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Netanyahu's pro-settler allies force annexation into campaign agenda

Prime Minister Benjamin Netanyahu's announcement that he aspires to maintain his current coalition after the April elections means that Israelis can expect to see ideas like annexation and a binational state increasingly normalized.
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For now, the public debate surrounding Israel’s April 2019 election is focusing on Prime Minister Benjamin Netanyahu’s criminal cases. The Israeli media as well as politicians from the coalition and opposition have been spending quite a bit of time on the question of when it would be appropriate for Attorney General Avichai Mandelblit to release his decision on whether to indict Netanyahu. Should he do it now, or wait until the election is over? Can Netanyahu serve as prime minister if he is indicted? But the question that will really determine Israel’s fate is whether Israel should annex the territories, and that issue is being pushed off to the side.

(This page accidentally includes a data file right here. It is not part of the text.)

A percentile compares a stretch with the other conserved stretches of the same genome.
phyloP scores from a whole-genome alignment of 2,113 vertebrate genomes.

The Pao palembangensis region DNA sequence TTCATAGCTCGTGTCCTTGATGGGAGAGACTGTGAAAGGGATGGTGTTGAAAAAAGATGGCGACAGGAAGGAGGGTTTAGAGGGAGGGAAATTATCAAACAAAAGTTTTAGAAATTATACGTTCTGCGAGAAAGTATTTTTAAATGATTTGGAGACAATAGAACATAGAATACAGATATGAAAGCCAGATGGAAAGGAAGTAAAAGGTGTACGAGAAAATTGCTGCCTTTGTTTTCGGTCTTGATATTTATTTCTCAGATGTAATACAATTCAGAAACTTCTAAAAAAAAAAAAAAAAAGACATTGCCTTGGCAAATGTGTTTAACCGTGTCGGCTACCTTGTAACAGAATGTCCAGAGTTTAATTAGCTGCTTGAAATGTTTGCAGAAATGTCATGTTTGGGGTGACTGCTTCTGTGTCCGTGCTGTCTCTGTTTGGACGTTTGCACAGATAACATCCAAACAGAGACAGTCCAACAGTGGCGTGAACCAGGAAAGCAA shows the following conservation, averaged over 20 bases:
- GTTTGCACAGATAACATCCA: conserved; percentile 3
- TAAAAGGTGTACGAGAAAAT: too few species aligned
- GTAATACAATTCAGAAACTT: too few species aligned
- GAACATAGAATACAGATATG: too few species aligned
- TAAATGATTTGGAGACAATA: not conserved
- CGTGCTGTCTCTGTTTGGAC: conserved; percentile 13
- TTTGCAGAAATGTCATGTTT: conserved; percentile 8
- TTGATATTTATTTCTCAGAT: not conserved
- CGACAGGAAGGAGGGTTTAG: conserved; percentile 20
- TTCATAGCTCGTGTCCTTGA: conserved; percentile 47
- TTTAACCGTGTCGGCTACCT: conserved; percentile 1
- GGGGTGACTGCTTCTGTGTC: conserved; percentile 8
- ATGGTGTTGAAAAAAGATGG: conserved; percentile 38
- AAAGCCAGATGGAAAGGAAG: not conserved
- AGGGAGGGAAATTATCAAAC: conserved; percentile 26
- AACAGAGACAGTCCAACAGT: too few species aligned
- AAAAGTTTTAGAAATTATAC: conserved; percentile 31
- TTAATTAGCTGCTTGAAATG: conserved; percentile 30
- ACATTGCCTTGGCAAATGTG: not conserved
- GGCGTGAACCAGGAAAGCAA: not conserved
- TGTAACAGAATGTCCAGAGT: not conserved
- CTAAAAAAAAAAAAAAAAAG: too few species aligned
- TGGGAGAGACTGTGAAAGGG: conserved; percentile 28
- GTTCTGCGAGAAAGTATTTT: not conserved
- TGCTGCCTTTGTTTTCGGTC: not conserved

During the Netanyahu government’s last term, the leaders of HaBayit HaYehudi made no secret of what they considered to be an appropriate diplomatic solution to the conflict with the Palestinians. It involved the annexation of Area C, which was home to 413,000 Jews as of last year and about 300,000 Palestinians. In fact, the party’s chairman, Education Minister Naftali Bennett, had submitted his own annexation plan in 2012. Back then, he sounded delusional. Adopting the idea meant abandoning a diplomatic solution with the Palestinians and replacing it with the idea of a binational state. The issues never received public support or even came up for public debate. But now, during Netanyahu’s fourth term, Israelis are desperate. It may be Netanyahu’s fault, but they have given up on reaching a diplomatic solution with a “non-partner” like Palestinian President Mahmoud Abbas. As such, the right’s annexation plan has taken the lead over a two-state solution.

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